I had also found and fixed the last of the roof leaks with which this house was abundantly endowed when I moved in. So it wasn't with much dread when I saw those dark clouds to the east, with the grey sheets of rain below them, moving my way in over the city of Cartago, and rolling across the fields towards my village. And having a fireplace with an ample supply of firewood meant that a chilly evening could be broken by a warm, welcoming fire in the fireplace. And having the ability to listen to the news on the Internet radio, while warming my toes in front of the fire, meant that finally, this house is becoming warm and comfortable. It has been a long, expensive struggle, but it is finally coming together - I have a comfortable home, which I own outright, in one of the best ham radio locations I have ever seen, and have an expansive, endlessly changing view to enjoy when the bands are closed. I am starting to enjoy living here.
But the nights and mornings are still chilly. And that's not the kind of weather that I moved to the tropics for, so I do have that one regret in having bought a house at this altitude. But with global warming kicking in. that may all change. The mango trees that the previous owner optimistically planted in the yard may actually begin to grow and flourish, and eventually produce one of the specially blessed of all tropical fruits. My bananas may become more productive, and I won't shed any tears about that. My avocado tress, already doing well, may do even better. And my native guavas and custard-apples may produce less and less, and eventually die - because my high-altitude climate has become too warm.
Back To The Future
Well, this is the second attempt at editing this blog entry. My blog editing software has an annoying bug that sometimes will delete an entry without ever even posting it, and you have no idea this has happened until get done editing the entry, save it to disk and then post it to the web site, only to discover that nothing got posted and your entry is gone. Arrrghh!
The point I was making in that failed entry was that my worker came to work today with his ox team. He's a "boyero" and that means he owns, maintains and rents out an ox team. Yes, they are actually still in use here - many hillsides, including mine, are simply too steep to use a tractor, so he used his ox team this morning to haul a large plastic barrel up to my house. I am using that barrel to build a sand filter to clean up the water supply which the acueducto is delivering to me. I live above their filter tanks on the hillside, so I get the raw stuff, strained but unfiltered, so I am building a filter to clean the mud and sand from the water coming to me. It's potable, they insist, but it is very unappetizing, and the sand wreaks havoc on my plumbing.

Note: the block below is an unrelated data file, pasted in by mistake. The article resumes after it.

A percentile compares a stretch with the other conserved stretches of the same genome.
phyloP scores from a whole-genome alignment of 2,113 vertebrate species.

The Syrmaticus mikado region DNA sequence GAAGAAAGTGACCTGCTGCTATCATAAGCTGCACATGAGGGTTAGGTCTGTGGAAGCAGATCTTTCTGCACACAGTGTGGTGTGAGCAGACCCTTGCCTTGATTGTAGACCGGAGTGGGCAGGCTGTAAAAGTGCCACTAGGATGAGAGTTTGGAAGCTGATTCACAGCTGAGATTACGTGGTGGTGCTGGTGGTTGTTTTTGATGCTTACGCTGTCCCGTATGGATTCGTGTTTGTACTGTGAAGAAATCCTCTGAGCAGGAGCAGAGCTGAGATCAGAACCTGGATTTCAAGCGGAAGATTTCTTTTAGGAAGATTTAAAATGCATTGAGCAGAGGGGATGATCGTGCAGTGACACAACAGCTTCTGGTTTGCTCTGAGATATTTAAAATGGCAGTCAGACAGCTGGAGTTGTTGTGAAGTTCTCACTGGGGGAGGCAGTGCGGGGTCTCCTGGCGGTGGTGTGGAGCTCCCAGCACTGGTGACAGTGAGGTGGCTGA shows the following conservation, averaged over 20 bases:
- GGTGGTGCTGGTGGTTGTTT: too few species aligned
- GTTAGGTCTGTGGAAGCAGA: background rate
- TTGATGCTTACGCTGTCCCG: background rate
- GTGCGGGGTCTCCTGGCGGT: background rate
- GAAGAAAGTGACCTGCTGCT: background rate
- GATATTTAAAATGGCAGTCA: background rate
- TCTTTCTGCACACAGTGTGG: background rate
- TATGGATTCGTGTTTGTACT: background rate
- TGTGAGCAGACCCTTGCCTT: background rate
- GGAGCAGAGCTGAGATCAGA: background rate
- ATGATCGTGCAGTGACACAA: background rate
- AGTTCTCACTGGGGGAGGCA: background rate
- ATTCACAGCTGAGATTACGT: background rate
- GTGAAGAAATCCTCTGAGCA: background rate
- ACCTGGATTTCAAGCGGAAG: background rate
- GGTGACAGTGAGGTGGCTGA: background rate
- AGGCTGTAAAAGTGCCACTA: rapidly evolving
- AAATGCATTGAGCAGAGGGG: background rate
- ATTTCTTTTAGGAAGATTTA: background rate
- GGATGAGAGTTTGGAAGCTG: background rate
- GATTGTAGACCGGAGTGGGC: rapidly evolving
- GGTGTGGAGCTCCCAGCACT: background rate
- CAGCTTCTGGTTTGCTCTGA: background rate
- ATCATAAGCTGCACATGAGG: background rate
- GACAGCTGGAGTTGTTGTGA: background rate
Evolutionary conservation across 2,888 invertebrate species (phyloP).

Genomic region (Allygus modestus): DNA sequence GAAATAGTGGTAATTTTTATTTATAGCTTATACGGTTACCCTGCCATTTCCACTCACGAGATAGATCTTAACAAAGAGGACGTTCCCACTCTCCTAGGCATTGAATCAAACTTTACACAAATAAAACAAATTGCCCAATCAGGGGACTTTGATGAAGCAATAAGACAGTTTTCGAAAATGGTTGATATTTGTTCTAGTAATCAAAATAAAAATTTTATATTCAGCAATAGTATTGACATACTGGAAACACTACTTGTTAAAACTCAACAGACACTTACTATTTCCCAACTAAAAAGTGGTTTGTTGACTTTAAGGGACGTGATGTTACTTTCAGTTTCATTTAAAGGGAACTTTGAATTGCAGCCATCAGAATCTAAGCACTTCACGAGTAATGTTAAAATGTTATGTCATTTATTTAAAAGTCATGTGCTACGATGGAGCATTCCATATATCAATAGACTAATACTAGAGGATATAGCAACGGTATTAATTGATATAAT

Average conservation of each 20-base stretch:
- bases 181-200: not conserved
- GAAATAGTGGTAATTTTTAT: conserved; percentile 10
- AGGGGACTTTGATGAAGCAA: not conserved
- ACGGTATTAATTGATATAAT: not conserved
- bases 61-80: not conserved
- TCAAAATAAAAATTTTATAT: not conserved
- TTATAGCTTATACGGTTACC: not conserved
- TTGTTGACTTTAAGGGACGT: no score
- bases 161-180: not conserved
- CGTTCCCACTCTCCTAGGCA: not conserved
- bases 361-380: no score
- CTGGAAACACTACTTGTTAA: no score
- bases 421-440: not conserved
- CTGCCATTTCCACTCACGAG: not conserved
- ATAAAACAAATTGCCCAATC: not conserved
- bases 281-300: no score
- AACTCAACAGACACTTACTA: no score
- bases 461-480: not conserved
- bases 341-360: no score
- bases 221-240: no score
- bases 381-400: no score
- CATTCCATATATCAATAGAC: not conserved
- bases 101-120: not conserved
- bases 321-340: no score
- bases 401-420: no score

My worker is a boyero because he has been one since he was a little boy and had to go to work full time at the age of six to help support his family in some very hard times. He has had oxen ever since, and continues to maintain a championship team, famous across the country. He frequently takes time off to go do a job for a nearby farmer who needs an ox team to plow a field, haul some coffee cherries, or help clear some land.
In spite of his limited education, he is surprisingly well read and informed, and we often have long chats about politics and world events while sitting in the shade of a tree here on the property. And he and I have discussed the fit of ox teams in the modern world. I have taken the position, and he agrees, that in a world where oil may rise to $300 per barrel, or in a dire economic collapse, oil may become unavailable altogether, and his ox teams may end up becoming very busy indeed.
So the bucolic television image of Juan Valdez lovingly picking his coffee cherries, one at a time, putting them in burlap sacks and hauling them off to the beneficio on the back of a mule is not all that far from reality. Only the animals are oxen, not mules, the sacks are polypropylene rather than burlap, and Juan Valdez is wearing a crush-cap rather than a cowboy hat. But the use of animals is far from obsolete, and it may become the norm for many farmers if not most - if the capitalists don't get their act together and fix the finance industry instead of just papering over the cracks. If globalization collapses, as it has many times in the past, the world economy may enter a post-petroleum phase, with oil either ridiculously expensive or unavailable at all.
And Costa Rican campesinos, who are already used to using oxen on their land, may end up teaching the rest of the world how to do agriculture.
Back to the future.